Big Blue Makes Data Integration Play with $1.1 Billion Buy

Targeting a fast-growing company that addresses a growing business concern, IBM today said it had reached an agreement to buy data integration company Ascential Software in a deal worth about US$1.1 billion.

Big Blue’s first major deal since selling off its personal computer division gives it access to a market leader in the data integration field, which aims to help enterprises coordinate vast quantities of information and make business intelligence efforts more effective by harnessing widely scattered data.

IBM will pay $18.50 a share in cash for Ascential, a premium of 18 percent over the company’s Friday closing price of $15.70.

Bold Play

With the deal, IBM essentially completes an acquisition it began in 2001, when it paid around $1 billion to buy the Informix database business. After that sale to Big Blue, the company formerly known as Informix changed its name to Ascential and began to focus on data integration.

The move is seen by analysts as a bold play for software that will be an important part of the technology menu that IBM uses to link services and hardware sales to high-end customers.

The deal combines “two hot growth areas and fast-growing businesses,” IBM spokesperson Holli Haswell told the E-Commerce Times. IBM’s own information integration unit saw triple-digit growth last year while Ascential posted a 46 percent jump in revenue.

Haswell said the buy will leverage IBM’s middleware by helping customers to “better integrate, structure and manage information crucial to business initiatives.” The combined products will address a range of initiatives, from business intelligence to business performance management, multi-channel commerce, merger and acquisition consolidation and compliance with data-focused regulations.

IBM said the purchase addresses a growing challenge for customers: finding ways to leverage multiple streams of data to perform meaningful analysis. For instance, a single retailer might have data from store sales, catalogs and e-commerce, or another company might have massive stores of data from smaller firms it purchased over time but never fully integrated.

The purchase is seen by IBM and analysts as fitting well into its long-term “on-demand” computing strategy.

Familiarity a Plus

“Information integration is an important enabler of an on-demand business strategy,” Steve Mills, senior vice president of the IBM Software Group, said in a statement. The buy, he added, “strengthens our ability to help customers create an environment that delivers the data they need, in the right form, to the right place at the right time.”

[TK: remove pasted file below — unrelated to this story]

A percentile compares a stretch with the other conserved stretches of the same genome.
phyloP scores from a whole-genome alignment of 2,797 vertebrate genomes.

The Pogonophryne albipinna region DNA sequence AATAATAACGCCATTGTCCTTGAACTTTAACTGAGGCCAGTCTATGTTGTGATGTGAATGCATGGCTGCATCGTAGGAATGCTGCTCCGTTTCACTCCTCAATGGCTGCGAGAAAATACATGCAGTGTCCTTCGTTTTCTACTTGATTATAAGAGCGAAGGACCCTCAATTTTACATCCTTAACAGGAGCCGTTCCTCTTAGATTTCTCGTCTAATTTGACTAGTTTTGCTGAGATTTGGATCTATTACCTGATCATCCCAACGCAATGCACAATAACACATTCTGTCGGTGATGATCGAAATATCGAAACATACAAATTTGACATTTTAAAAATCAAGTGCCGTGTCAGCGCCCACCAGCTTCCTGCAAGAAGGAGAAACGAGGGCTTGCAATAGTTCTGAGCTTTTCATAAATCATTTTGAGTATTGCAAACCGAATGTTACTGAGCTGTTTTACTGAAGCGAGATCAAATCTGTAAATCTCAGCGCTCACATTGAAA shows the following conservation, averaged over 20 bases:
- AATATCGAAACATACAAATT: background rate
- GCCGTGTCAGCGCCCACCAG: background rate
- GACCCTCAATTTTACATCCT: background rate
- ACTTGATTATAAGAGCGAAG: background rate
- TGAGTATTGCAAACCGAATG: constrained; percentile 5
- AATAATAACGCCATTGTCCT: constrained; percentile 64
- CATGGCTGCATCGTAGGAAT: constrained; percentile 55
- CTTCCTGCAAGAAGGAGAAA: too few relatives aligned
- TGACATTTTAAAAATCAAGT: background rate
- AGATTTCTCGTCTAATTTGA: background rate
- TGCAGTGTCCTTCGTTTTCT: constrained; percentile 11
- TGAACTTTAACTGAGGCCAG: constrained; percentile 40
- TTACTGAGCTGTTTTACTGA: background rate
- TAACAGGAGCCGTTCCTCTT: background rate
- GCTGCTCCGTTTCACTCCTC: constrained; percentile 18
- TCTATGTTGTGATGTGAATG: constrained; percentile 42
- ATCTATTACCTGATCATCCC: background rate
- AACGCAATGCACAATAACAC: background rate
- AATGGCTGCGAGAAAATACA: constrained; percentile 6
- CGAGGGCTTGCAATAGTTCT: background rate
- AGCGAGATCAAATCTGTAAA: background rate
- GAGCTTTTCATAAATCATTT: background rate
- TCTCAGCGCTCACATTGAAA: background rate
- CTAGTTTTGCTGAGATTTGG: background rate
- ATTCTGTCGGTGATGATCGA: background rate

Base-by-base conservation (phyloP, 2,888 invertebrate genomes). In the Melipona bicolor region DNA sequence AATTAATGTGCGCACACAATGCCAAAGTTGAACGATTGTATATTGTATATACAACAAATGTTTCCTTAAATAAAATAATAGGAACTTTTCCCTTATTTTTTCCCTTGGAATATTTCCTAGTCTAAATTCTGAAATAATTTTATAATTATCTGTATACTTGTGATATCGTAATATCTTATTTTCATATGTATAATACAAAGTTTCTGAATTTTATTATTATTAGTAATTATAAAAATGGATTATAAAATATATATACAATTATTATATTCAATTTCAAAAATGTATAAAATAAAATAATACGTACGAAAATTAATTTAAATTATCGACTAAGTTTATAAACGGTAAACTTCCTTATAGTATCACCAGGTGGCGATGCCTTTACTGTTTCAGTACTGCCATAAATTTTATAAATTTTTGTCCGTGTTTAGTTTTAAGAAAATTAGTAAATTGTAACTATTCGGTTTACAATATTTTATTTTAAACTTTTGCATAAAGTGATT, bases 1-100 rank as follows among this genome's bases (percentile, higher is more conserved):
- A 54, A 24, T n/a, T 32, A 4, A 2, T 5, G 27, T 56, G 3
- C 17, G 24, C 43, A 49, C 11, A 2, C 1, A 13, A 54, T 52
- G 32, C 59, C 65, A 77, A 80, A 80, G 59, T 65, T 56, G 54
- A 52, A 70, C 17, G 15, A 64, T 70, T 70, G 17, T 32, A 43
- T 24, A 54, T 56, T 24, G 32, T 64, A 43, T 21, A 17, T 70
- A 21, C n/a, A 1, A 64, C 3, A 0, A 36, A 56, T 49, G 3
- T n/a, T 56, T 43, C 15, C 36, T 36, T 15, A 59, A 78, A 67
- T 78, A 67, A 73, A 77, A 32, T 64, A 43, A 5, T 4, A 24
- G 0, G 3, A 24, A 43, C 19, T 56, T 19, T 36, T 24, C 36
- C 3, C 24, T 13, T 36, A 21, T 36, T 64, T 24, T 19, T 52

The acquisition is the largest for IBM since it bought Rational Software in 2003 for $2.1 billion. That purchase also focused on handling databases and making data work for businesses that are eager to understand what the vast quantities of information they’ve collected about their business, their customers and the marketplace can tell them about how to improve their performance.

Judith Hurwitz, president of consulting firm Hurwitz & Associates, which has worked with Ascential products, told the E-Commerce Times that IBM is familiar with what it’s buying, having used Ascential software in many enterprise settings already.

“This whole area of integrating data from lots of different sources in order to do business dynamically is becoming increasingly important to customers,” Hurwitz said.

Hurwitz said the purchase will help IBM not only boost software sales but also to position its services unit and its hardware division for more success as customers seek to turn as much work over as possible to a single vendor.

“We’ve actually talked to a number of Ascential customers and we’ve heard that message loud and clear,” she added. “The problem is that a lot of organizations aren’t getting more staff and it really is a lot of work to manage a vendor relationship. If you can do more with one vendor, it saves a lot of time and resources.”

Strategic Component

In a conference call, Ascential CEO Peter Gyenes said the acquisition reflects a “shared perspective where we both see data integration as a really strategic component of the technology industry.”

Gyenes also said customers prefer to “work with vendors who are able to provide broad product platform and a breadth of solutions across the enterprise.”

Reaction to the deal was nearly all positive. Shareholders boosted IBM stock higher in morning trading today to $91.77 per share.

IBM executives said Ascential would maintain its headquarters in Westborough, Massachusetts, about 25 miles from Boston. The deal is expected to close sometime next quarter.

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